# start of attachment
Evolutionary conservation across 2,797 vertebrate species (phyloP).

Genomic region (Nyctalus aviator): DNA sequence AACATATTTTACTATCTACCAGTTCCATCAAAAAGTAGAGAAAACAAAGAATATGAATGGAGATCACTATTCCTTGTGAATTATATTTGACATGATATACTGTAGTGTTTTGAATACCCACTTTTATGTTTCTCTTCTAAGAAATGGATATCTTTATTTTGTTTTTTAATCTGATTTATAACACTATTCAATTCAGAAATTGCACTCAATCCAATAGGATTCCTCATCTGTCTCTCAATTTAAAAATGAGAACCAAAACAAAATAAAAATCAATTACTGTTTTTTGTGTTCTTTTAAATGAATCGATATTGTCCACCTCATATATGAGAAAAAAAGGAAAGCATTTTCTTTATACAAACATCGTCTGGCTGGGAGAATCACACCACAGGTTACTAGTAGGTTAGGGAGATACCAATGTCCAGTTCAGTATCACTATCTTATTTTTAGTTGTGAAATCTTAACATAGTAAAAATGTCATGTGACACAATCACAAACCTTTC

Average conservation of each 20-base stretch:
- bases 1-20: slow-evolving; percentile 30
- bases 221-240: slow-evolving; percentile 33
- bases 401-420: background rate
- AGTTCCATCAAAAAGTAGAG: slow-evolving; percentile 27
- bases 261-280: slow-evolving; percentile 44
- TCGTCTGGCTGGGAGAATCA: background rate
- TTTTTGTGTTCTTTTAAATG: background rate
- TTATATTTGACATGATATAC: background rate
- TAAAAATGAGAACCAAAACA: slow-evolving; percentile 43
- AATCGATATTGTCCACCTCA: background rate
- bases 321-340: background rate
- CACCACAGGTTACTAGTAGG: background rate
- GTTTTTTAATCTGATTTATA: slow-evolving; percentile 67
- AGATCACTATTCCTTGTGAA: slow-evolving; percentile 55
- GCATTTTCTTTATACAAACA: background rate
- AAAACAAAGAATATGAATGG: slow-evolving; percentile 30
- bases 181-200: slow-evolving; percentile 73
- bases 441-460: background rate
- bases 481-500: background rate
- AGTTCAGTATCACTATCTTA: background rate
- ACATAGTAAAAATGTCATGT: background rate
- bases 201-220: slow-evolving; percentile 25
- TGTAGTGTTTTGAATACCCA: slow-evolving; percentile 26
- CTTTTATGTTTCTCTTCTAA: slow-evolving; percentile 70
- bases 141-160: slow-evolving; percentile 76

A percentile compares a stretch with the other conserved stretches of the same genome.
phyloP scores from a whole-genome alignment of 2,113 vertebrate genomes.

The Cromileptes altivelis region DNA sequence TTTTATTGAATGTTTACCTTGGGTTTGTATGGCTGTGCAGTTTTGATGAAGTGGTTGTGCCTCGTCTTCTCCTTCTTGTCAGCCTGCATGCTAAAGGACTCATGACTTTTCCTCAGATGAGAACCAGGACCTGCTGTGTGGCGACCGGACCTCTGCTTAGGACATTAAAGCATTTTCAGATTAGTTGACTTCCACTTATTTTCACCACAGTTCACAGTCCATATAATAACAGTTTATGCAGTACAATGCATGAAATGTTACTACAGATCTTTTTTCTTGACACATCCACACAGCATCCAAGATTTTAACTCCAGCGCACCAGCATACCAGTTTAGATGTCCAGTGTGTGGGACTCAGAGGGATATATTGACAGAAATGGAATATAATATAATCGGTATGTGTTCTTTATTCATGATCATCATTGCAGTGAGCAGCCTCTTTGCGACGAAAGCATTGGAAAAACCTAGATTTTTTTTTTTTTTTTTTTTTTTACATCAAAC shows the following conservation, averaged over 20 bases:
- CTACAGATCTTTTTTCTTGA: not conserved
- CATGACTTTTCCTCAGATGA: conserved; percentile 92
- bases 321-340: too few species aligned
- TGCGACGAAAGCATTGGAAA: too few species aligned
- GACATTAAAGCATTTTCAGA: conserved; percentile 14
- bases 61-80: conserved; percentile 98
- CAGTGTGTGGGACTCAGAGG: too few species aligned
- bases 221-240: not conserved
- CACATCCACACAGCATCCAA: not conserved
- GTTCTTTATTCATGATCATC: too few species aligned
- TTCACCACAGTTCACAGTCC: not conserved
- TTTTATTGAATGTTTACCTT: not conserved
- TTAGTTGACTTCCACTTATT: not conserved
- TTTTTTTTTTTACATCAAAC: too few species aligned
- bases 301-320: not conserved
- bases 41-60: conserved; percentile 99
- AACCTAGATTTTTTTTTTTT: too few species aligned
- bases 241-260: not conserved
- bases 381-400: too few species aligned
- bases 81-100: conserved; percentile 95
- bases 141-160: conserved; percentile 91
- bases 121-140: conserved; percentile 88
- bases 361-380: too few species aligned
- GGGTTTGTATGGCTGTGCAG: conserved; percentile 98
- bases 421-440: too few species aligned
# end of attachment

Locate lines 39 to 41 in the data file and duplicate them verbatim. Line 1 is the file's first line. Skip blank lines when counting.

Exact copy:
- bases 221-240: not conserved
- CACATCCACACAGCATCCAA: not conserved
- GTTCTTTATTCATGATCATC: too few species aligned